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Great Barrington Teen Explores Public Transit Overhaul

Josh Landes
Tate Coleman (L) presents his findings on the Berkshire Regional Transit Authority's South County service to the Great Barrington selectboard.

At last week’s Great Barrington, Massachusetts selectboard meeting, a teenager offered a new vision of public transit.

Tate Coleman, 14, describes himself as a public transit activist. A student at Simon’s Rock in Great Barrington, he says he’s been working with selectboard member Bill Cook for the past few months on local transportation issues. Coleman says his project examining the Berkshire Regional Transit Authority’s service to South County will produce two proposals.

“One that would increase coverage, and one that would provide increased service to the current corridor,” said Coleman.

The proposals will share some common goals.

“They will include decreased travel times, increased service in more dense corridors, and increased hours of operation,” he told the selectboard.

Coleman compared the BRTA’s service to the Roaring Fork Transportation Authority in Colorado, a similarly sized area with a strong tourist economy.

“The RFTA’s annual ridership was 1.4 million in 1984, similar to the BRTA’s ridership at the time," said Coleman. "While BRTA took a steep decline in ridership partially due to a decrease in population and routes not changing to meet customer needs at a fast enough pace, the RFTA in Colorado took a hard look at its long term transportation goals.”

Coleman says the RFTA increased its ridership by 85 percent between 1990 and 1995 by expanding service across the region and partnering with private resorts to act as a shuttle service.

“I was particularly interested when the RFTA launched the first rural bus rapid transit line in America, servicing the full 70 miles," he said. "This line runs frequently, all day, seven days a week. It was been a major success, boosting ridership and decreasing automobile usage through the region.”

While Coleman acknowledges the differences between the two communities, he feels that the BRTA could learn a lot from the RFTA’s long look in the mirror. Not only has its South County ridership dropped significantly since 2015, those numbers are far below national averages. Coleman said it can take up to two hours to get the 20 or so miles from Great Barrington to Pittsfield.

“Currently, there is inadequate advertising," said the teen. "Visitors, residents, students, and prospective employees have little to no means to know or learn about the bus systems. There’s little signage – only some in Great Barrington since July 2018, which is a great start.”

Ideas for improvements range from installing bus shelters to redesigning routes to suit the needs of contemporary life in the Berkshires.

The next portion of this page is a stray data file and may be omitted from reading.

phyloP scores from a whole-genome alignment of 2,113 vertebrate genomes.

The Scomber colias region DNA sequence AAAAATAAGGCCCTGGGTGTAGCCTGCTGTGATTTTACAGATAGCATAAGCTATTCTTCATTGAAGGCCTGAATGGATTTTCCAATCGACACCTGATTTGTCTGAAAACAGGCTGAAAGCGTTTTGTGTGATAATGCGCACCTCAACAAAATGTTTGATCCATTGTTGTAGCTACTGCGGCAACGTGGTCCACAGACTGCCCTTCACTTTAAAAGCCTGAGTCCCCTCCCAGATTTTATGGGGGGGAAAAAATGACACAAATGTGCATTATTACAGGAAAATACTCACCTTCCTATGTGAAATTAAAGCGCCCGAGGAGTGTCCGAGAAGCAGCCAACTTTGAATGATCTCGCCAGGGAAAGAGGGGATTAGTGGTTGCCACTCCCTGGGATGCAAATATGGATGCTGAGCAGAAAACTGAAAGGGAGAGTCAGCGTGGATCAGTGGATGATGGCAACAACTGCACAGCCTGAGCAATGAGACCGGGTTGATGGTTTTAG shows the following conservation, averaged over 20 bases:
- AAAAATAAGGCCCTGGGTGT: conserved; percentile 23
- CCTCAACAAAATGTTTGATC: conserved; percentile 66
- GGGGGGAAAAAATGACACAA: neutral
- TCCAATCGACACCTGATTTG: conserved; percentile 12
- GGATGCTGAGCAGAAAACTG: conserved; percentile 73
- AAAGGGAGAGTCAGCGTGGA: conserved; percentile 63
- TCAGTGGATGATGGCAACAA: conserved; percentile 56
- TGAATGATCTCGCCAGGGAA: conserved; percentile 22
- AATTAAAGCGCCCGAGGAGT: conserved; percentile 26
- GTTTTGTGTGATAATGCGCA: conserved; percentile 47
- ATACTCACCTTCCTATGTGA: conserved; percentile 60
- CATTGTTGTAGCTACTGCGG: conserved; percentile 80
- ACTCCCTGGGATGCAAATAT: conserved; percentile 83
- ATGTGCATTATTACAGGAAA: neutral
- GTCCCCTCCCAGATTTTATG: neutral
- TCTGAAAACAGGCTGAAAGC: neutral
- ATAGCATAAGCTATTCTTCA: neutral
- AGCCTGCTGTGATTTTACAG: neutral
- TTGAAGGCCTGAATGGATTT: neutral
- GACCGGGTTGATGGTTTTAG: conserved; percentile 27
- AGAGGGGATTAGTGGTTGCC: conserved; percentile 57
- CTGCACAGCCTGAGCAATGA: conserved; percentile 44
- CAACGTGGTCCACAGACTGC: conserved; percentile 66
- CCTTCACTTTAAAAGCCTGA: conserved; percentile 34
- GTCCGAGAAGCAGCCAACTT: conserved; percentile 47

“We will then reinvest increased revenue from ridership gains into service enhancement, and we are also looking to provide fully accessible, more frequent, and predictable service,” he told the selectboard.

Coleman says reallocating resources would avoid budget increases for the BRTA.

One of his ideas is for a Great Barrington circulator bus that would travel the area without fixed stops.

“Greater opportunity for additional deviations to get people exactly where they need to go and not within three-quarters of a mile, for example,” said Coleman.

Another is a bus rapid transit line.

“Providing frequent, direct service throughout the day from Pittsfield to Great Barrington servicing towns in-between as well," he continued. "If distinctly branded with passenger magnets such as Wi-Fi, it has the potential to become a line serving residents and visitors of all socio-economic classes.”

The BRTA is aware of Coleman’s efforts.

“The more people that are involved and the more people that have opinions about public transportation, I think that’s great," said BRTA administrator Robert Malnati. He says any conclusions Coleman comes to will have to be thoroughly vetted.

“We still have to do a process similar to what he is conducting – have to have public comment, we have to have public input, then again, the board has to vote on any new service,” explained Malnati.

Coleman is collecting public feedback on his proposed changes to the BRTA system through a survey you can take here. You can also see his full report on public bus service in South County here, and visit the project's website here.

Josh Landes has been WAMC's Berkshire Bureau Chief since February 2018, following stints at WBGO Newark and WFMU East Orange. A passionate advocate for Western Massachusetts, Landes was raised in Pittsfield and attended Hampshire College in Amherst, receiving his bachelor's in Ethnomusicology and Radio Production. His free time is spent with his cat Harry, experimental electronic music, and exploring the woods.
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